Where contractors who specialise in data (or not) can really get thinking, or even just plain opinionated, is in answer to the consultation asking whether it would be helpful for the ICO to approve an addendum, allowing the EU Standard Contractual Clauses to be used for transfers of personal data from the UK.

Our feeling is that even if UK organisations (almost irrelevant of size) have no comments on the ICO's other points, this issue alone is important enough to warrant a response to the consultation.

The ICO is also asking for views on any relevant privacy rights, legal, economic or policy considerations and implications from stakeholders in various industries including civil society groups and business organisations. Among other things, the ICO is seeking feedback on:

  • the interpretation of Article 3 of the UK GDPR, i.e., the extra-territorial scope of the UK GDPR; and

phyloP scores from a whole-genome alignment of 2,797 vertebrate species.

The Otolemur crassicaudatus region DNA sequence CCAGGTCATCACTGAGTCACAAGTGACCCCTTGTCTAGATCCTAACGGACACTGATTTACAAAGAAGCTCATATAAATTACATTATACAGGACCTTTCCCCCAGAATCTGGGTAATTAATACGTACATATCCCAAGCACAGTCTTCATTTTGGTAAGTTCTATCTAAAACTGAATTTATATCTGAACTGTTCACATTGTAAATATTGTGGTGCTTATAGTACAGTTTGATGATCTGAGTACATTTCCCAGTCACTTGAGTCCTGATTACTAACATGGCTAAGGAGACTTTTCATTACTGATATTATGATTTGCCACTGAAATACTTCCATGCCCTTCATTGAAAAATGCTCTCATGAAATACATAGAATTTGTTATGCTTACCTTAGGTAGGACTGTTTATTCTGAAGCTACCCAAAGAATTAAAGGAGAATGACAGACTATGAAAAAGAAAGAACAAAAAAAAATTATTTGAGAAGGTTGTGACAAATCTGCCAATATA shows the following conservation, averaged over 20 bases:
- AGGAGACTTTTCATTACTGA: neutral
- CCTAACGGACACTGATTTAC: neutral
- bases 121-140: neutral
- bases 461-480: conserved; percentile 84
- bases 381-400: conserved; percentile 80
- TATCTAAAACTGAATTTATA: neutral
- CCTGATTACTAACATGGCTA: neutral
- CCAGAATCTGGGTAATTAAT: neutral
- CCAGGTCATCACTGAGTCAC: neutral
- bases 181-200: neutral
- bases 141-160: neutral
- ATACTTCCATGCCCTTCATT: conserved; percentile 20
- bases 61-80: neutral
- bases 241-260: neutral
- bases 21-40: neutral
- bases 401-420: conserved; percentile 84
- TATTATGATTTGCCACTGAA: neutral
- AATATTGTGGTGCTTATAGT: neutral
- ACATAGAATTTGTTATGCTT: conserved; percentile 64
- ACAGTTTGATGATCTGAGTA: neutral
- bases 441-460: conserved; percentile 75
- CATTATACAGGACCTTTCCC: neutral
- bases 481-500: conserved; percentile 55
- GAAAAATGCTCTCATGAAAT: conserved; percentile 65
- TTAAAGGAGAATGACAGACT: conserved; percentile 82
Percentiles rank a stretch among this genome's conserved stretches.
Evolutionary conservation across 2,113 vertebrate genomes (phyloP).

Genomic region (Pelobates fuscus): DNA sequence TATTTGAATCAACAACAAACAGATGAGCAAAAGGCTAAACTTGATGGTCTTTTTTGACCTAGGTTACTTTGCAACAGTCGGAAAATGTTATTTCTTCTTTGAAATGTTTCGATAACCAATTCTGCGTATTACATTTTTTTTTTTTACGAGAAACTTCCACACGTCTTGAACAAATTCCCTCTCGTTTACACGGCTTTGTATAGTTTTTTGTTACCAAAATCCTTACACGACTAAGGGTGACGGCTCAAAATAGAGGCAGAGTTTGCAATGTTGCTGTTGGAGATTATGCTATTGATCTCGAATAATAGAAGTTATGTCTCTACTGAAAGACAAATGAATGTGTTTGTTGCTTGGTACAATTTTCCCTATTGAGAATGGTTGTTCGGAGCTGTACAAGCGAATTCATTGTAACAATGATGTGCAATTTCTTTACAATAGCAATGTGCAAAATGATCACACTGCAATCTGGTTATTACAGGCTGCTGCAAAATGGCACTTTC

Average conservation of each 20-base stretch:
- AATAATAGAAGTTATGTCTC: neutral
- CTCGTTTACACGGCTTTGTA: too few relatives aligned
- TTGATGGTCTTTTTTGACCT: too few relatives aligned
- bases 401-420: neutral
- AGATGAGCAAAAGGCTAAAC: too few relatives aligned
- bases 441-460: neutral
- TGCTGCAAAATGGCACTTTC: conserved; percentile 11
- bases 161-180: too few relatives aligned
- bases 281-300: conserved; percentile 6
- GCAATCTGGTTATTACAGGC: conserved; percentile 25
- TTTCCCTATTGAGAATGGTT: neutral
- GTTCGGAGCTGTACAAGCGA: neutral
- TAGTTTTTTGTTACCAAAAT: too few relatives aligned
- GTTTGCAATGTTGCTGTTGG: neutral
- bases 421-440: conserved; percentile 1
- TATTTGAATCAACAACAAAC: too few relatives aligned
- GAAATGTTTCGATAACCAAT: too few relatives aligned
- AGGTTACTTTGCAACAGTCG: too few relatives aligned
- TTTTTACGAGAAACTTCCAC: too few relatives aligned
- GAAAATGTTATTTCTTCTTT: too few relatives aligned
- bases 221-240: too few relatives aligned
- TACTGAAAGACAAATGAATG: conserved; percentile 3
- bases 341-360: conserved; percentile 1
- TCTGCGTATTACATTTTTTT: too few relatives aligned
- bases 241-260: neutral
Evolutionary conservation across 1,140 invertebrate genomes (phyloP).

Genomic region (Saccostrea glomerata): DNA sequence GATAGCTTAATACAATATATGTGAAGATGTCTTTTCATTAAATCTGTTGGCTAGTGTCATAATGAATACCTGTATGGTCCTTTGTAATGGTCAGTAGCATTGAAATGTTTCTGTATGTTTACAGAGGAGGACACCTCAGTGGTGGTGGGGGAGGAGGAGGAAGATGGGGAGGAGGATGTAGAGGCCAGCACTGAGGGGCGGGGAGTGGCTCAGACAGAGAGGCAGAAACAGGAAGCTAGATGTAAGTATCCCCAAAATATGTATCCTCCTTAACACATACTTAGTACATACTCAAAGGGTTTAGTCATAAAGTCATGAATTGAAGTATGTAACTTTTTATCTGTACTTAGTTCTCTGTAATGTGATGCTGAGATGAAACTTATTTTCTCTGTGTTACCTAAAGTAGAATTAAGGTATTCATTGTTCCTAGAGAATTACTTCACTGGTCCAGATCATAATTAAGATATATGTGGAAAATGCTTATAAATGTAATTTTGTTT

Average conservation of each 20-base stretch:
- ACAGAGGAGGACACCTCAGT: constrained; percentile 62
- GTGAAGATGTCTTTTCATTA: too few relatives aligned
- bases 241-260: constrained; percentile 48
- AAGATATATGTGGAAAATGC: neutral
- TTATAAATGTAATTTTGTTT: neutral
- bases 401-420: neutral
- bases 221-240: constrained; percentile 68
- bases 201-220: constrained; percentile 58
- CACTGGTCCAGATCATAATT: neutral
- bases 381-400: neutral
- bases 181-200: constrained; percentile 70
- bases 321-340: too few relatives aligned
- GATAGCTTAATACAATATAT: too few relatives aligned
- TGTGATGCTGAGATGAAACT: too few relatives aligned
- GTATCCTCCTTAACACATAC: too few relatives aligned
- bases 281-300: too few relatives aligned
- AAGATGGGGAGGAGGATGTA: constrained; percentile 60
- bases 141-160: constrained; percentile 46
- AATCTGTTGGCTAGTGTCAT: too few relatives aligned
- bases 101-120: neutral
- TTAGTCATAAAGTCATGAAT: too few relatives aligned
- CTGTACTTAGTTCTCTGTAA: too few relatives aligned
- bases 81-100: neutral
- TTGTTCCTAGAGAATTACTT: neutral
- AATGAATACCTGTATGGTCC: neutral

• the interpretation of Chapter V of the UK GDPR, which governs restricted transfers from the UK.

Additional UK and non-UK ties-up to consider

Other concerns to be addressed by respondents include whether the UK GDPR should inevitably apply to a UK-based controller’s overseas processor or joint-controller; when a restricted transfer is considered to take place (for example whether it would include the return of data from a UK processor to a non-UK controller); and lastly, the application of the derogations under Article 49 of the UK GDPR, including to what extent the derogations may be relied on.